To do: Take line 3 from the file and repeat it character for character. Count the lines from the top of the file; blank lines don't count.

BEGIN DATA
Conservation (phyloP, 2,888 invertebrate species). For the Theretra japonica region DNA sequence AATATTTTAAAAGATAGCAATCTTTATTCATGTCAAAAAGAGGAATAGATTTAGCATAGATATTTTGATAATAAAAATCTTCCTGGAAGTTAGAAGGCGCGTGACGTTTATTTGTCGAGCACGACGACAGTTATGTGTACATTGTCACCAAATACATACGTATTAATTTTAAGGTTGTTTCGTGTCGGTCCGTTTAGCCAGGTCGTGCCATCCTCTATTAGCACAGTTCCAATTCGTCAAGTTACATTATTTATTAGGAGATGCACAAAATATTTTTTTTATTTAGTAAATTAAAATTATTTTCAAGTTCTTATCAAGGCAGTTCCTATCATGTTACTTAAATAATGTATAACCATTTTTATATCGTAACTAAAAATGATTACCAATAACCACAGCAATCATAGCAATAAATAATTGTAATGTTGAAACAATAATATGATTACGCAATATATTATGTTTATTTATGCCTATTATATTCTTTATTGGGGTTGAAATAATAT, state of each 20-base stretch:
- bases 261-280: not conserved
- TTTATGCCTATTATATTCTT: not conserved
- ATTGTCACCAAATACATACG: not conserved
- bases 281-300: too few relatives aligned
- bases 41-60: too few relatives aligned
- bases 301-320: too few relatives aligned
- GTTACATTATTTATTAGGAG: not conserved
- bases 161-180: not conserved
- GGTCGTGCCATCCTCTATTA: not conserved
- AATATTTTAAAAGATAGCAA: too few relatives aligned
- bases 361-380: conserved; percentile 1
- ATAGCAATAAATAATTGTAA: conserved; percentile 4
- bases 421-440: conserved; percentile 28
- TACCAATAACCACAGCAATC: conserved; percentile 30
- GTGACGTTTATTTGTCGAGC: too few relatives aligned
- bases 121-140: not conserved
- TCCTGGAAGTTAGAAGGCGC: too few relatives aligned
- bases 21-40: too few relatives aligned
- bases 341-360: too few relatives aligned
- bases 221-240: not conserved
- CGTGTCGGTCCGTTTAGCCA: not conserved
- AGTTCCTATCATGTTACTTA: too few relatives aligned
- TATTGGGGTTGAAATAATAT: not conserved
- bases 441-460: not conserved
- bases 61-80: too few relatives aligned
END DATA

- TTTATGCCTATTATATTCTT: not conserved